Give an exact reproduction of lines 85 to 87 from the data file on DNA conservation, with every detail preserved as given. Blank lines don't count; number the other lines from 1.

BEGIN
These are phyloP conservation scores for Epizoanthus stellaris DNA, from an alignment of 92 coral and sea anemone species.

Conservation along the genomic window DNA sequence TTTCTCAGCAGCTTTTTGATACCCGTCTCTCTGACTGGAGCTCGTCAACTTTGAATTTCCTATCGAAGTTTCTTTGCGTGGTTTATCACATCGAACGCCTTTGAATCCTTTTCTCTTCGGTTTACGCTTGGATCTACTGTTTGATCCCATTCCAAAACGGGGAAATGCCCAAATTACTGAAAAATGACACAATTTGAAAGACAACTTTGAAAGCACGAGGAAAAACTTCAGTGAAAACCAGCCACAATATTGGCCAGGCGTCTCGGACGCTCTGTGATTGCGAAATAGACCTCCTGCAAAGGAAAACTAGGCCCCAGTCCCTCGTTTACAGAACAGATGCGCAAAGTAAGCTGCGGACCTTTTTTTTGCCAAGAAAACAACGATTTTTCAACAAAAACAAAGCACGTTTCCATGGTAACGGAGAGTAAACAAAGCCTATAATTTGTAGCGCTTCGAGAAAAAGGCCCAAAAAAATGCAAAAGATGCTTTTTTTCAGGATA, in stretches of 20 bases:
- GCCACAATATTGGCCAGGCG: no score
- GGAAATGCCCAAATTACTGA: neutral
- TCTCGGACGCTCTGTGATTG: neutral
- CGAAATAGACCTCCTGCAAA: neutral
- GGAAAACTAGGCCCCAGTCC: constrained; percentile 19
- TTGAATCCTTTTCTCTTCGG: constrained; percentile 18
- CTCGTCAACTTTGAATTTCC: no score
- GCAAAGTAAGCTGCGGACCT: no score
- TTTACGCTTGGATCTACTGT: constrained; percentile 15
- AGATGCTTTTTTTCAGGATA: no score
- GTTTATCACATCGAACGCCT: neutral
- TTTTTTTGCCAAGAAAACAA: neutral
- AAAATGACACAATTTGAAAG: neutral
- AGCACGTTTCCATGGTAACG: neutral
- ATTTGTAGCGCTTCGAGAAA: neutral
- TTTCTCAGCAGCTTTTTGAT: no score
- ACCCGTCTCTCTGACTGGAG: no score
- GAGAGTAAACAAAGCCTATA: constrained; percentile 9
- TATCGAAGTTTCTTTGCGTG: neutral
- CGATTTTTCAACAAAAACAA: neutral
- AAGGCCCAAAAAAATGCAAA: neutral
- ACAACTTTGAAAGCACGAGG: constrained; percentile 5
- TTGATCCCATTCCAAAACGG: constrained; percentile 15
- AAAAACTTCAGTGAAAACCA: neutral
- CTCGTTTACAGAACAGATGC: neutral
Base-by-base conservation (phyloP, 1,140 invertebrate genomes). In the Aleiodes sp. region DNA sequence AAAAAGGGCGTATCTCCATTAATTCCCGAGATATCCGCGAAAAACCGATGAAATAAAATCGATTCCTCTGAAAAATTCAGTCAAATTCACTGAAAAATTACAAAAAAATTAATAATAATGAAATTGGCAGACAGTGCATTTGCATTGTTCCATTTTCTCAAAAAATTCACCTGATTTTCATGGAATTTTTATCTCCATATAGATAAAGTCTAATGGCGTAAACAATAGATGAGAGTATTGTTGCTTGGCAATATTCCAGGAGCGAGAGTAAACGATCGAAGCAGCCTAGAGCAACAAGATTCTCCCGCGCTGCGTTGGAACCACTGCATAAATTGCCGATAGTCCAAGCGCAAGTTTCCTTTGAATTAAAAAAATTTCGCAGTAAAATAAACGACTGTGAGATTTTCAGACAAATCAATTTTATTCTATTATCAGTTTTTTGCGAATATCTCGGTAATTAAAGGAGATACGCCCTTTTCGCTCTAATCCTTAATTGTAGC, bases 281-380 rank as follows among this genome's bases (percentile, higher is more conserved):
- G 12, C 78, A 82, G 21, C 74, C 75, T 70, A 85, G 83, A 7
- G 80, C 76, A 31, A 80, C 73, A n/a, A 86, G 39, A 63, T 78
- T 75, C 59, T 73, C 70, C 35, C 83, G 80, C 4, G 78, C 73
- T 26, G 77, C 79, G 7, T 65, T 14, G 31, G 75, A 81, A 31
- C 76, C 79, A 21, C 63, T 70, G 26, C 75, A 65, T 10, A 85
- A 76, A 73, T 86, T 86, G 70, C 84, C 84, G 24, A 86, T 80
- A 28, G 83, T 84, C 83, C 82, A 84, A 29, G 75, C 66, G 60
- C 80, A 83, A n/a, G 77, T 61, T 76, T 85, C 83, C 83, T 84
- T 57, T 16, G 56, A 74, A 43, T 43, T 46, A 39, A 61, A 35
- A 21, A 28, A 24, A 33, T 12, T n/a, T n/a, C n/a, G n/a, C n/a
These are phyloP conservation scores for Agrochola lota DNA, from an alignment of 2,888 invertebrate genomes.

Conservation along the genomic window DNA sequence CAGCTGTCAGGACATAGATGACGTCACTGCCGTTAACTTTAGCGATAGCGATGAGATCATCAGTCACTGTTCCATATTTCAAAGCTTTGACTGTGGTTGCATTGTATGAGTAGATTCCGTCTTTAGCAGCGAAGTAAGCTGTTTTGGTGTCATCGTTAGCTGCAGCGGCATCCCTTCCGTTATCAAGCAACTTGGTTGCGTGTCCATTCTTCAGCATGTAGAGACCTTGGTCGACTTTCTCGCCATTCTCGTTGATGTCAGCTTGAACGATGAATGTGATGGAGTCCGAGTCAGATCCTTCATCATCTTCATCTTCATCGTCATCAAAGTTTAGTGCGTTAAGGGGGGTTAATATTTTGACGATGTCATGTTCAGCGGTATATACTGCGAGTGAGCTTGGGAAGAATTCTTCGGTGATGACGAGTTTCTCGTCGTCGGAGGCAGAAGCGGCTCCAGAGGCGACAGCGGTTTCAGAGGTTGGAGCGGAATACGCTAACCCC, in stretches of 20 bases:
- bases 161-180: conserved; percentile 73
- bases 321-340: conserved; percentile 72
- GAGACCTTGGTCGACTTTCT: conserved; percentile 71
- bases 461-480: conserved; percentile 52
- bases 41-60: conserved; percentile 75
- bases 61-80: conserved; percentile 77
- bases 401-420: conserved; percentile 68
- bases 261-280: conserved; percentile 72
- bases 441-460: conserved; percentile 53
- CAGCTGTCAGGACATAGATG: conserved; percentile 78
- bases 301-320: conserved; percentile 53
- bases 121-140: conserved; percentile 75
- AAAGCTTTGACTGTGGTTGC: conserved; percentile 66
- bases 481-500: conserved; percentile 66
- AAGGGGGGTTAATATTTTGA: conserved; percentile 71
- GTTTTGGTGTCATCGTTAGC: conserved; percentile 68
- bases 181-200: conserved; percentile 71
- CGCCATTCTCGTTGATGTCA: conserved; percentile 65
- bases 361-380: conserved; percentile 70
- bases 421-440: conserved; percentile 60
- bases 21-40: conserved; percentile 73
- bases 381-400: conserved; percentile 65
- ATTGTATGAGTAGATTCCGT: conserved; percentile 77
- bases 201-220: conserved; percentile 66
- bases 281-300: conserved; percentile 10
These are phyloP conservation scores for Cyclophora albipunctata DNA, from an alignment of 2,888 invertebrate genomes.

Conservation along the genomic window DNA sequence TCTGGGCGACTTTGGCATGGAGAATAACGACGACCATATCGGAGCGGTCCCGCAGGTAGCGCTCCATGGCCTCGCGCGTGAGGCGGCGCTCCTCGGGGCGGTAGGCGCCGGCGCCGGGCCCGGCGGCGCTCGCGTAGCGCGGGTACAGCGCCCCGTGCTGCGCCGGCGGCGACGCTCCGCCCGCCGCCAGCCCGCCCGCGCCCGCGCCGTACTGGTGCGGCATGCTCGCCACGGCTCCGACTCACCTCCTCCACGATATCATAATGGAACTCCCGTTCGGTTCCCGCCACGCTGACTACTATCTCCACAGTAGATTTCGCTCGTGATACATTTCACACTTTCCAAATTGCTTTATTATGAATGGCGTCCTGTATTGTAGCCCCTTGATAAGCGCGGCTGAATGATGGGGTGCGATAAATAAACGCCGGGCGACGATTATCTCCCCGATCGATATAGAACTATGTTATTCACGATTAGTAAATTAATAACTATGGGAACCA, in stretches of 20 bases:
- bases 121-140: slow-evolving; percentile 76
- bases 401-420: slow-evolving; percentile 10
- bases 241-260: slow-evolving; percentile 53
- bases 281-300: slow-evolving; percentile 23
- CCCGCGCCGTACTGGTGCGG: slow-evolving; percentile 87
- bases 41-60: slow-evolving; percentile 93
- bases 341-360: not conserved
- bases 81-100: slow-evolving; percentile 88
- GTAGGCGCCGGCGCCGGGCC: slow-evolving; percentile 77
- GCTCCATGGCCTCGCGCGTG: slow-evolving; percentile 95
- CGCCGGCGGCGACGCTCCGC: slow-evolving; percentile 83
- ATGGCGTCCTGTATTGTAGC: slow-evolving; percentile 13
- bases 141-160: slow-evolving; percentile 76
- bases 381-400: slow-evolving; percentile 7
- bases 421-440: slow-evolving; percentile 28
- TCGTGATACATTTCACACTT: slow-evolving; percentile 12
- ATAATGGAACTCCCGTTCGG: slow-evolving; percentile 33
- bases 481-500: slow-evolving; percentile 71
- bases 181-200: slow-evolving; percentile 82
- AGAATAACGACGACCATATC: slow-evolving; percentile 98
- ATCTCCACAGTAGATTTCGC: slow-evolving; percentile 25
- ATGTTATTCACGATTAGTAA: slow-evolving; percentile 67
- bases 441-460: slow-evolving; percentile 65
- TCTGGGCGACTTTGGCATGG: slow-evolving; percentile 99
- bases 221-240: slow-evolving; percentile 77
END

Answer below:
- bases 481-500: slow-evolving; percentile 71
- bases 181-200: slow-evolving; percentile 82
- AGAATAACGACGACCATATC: slow-evolving; percentile 98